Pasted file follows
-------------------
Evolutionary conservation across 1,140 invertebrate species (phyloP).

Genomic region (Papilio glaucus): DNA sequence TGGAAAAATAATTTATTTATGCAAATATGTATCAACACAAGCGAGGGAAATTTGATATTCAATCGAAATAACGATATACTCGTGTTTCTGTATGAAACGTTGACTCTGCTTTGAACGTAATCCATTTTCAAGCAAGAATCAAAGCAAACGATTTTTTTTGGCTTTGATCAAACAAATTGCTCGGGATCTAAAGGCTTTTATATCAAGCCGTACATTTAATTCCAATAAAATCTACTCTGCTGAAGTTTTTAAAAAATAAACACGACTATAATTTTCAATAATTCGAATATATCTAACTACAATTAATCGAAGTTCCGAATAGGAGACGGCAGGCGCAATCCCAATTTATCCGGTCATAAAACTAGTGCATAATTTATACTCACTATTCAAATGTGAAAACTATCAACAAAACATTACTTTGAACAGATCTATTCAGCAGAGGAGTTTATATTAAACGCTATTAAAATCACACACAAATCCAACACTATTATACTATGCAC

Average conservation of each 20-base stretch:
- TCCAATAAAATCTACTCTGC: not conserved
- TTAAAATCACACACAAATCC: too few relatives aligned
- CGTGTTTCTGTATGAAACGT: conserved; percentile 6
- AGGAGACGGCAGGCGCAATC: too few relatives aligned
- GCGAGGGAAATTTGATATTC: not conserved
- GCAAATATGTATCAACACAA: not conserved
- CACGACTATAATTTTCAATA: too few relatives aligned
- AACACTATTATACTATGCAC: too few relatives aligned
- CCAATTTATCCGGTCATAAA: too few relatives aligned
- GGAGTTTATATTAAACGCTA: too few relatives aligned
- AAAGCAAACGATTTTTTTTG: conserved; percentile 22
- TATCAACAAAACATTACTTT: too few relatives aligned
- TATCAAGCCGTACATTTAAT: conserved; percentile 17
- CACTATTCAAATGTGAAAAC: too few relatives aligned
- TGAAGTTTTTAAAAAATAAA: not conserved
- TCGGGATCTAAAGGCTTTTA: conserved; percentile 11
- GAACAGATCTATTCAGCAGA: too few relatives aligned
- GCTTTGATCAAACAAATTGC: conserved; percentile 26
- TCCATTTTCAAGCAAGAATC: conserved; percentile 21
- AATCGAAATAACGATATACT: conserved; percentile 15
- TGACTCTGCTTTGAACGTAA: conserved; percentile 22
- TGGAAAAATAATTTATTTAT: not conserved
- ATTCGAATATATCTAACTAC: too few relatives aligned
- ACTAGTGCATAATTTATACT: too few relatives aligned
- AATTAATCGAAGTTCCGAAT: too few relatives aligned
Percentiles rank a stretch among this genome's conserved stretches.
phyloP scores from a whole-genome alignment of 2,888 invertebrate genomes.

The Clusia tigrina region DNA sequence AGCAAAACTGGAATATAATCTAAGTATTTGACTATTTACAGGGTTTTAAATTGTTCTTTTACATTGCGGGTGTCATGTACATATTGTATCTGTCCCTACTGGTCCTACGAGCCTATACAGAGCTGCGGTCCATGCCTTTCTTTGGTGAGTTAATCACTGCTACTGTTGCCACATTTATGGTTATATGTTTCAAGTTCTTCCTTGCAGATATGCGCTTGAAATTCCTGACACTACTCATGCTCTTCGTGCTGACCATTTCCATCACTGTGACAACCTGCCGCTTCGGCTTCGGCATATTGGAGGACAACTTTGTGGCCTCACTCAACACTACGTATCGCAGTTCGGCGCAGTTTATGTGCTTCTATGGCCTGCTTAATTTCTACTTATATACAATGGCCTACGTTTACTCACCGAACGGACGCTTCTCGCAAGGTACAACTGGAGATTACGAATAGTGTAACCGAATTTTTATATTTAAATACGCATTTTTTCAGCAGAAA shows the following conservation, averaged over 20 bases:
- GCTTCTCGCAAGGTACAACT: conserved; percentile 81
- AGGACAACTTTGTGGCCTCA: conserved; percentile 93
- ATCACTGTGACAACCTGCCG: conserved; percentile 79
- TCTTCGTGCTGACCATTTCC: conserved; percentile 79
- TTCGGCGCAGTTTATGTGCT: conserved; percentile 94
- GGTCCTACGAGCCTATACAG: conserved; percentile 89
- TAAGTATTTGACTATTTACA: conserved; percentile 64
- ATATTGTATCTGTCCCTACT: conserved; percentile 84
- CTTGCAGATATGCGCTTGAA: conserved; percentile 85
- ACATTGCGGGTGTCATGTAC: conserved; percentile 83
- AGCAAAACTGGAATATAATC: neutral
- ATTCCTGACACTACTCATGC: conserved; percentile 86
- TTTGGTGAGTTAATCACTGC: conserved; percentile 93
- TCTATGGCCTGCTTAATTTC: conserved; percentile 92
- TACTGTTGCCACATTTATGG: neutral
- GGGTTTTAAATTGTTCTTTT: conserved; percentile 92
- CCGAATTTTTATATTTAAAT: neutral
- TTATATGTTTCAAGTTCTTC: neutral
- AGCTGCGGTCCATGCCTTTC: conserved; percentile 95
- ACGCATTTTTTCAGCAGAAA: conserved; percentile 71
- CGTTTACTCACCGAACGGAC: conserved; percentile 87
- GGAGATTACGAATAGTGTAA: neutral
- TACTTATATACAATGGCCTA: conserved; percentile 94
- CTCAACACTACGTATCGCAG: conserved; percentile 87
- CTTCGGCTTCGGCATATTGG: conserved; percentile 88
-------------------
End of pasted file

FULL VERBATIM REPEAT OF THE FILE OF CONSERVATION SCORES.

Evolutionary conservation across 1,140 invertebrate species (phyloP).

Genomic region (Papilio glaucus): DNA sequence TGGAAAAATAATTTATTTATGCAAATATGTATCAACACAAGCGAGGGAAATTTGATATTCAATCGAAATAACGATATACTCGTGTTTCTGTATGAAACGTTGACTCTGCTTTGAACGTAATCCATTTTCAAGCAAGAATCAAAGCAAACGATTTTTTTTGGCTTTGATCAAACAAATTGCTCGGGATCTAAAGGCTTTTATATCAAGCCGTACATTTAATTCCAATAAAATCTACTCTGCTGAAGTTTTTAAAAAATAAACACGACTATAATTTTCAATAATTCGAATATATCTAACTACAATTAATCGAAGTTCCGAATAGGAGACGGCAGGCGCAATCCCAATTTATCCGGTCATAAAACTAGTGCATAATTTATACTCACTATTCAAATGTGAAAACTATCAACAAAACATTACTTTGAACAGATCTATTCAGCAGAGGAGTTTATATTAAACGCTATTAAAATCACACACAAATCCAACACTATTATACTATGCAC

Average conservation of each 20-base stretch:
- TCCAATAAAATCTACTCTGC: not conserved
- TTAAAATCACACACAAATCC: too few relatives aligned
- CGTGTTTCTGTATGAAACGT: conserved; percentile 6
- AGGAGACGGCAGGCGCAATC: too few relatives aligned
- GCGAGGGAAATTTGATATTC: not conserved
- GCAAATATGTATCAACACAA: not conserved
- CACGACTATAATTTTCAATA: too few relatives aligned
- AACACTATTATACTATGCAC: too few relatives aligned
- CCAATTTATCCGGTCATAAA: too few relatives aligned
- GGAGTTTATATTAAACGCTA: too few relatives aligned
- AAAGCAAACGATTTTTTTTG: conserved; percentile 22
- TATCAACAAAACATTACTTT: too few relatives aligned
- TATCAAGCCGTACATTTAAT: conserved; percentile 17
- CACTATTCAAATGTGAAAAC: too few relatives aligned
- TGAAGTTTTTAAAAAATAAA: not conserved
- TCGGGATCTAAAGGCTTTTA: conserved; percentile 11
- GAACAGATCTATTCAGCAGA: too few relatives aligned
- GCTTTGATCAAACAAATTGC: conserved; percentile 26
- TCCATTTTCAAGCAAGAATC: conserved; percentile 21
- AATCGAAATAACGATATACT: conserved; percentile 15
- TGACTCTGCTTTGAACGTAA: conserved; percentile 22
- TGGAAAAATAATTTATTTAT: not conserved
- ATTCGAATATATCTAACTAC: too few relatives aligned
- ACTAGTGCATAATTTATACT: too few relatives aligned
- AATTAATCGAAGTTCCGAAT: too few relatives aligned
Percentiles rank a stretch among this genome's conserved stretches.
phyloP scores from a whole-genome alignment of 2,888 invertebrate genomes.

The Clusia tigrina region DNA sequence AGCAAAACTGGAATATAATCTAAGTATTTGACTATTTACAGGGTTTTAAATTGTTCTTTTACATTGCGGGTGTCATGTACATATTGTATCTGTCCCTACTGGTCCTACGAGCCTATACAGAGCTGCGGTCCATGCCTTTCTTTGGTGAGTTAATCACTGCTACTGTTGCCACATTTATGGTTATATGTTTCAAGTTCTTCCTTGCAGATATGCGCTTGAAATTCCTGACACTACTCATGCTCTTCGTGCTGACCATTTCCATCACTGTGACAACCTGCCGCTTCGGCTTCGGCATATTGGAGGACAACTTTGTGGCCTCACTCAACACTACGTATCGCAGTTCGGCGCAGTTTATGTGCTTCTATGGCCTGCTTAATTTCTACTTATATACAATGGCCTACGTTTACTCACCGAACGGACGCTTCTCGCAAGGTACAACTGGAGATTACGAATAGTGTAACCGAATTTTTATATTTAAATACGCATTTTTTCAGCAGAAA shows the following conservation, averaged over 20 bases:
- GCTTCTCGCAAGGTACAACT: conserved; percentile 81
- AGGACAACTTTGTGGCCTCA: conserved; percentile 93
- ATCACTGTGACAACCTGCCG: conserved; percentile 79
- TCTTCGTGCTGACCATTTCC: conserved; percentile 79
- TTCGGCGCAGTTTATGTGCT: conserved; percentile 94
- GGTCCTACGAGCCTATACAG: conserved; percentile 89
- TAAGTATTTGACTATTTACA: conserved; percentile 64
- ATATTGTATCTGTCCCTACT: conserved; percentile 84
- CTTGCAGATATGCGCTTGAA: conserved; percentile 85
- ACATTGCGGGTGTCATGTAC: conserved; percentile 83
- AGCAAAACTGGAATATAATC: neutral
- ATTCCTGACACTACTCATGC: conserved; percentile 86
- TTTGGTGAGTTAATCACTGC: conserved; percentile 93
- TCTATGGCCTGCTTAATTTC: conserved; percentile 92
- TACTGTTGCCACATTTATGG: neutral
- GGGTTTTAAATTGTTCTTTT: conserved; percentile 92
- CCGAATTTTTATATTTAAAT: neutral
- TTATATGTTTCAAGTTCTTC: neutral
- AGCTGCGGTCCATGCCTTTC: conserved; percentile 95
- ACGCATTTTTTCAGCAGAAA: conserved; percentile 71
- CGTTTACTCACCGAACGGAC: conserved; percentile 87
- GGAGATTACGAATAGTGTAA: neutral
- TACTTATATACAATGGCCTA: conserved; percentile 94
- CTCAACACTACGTATCGCAG: conserved; percentile 87
- CTTCGGCTTCGGCATATTGG: conserved; percentile 88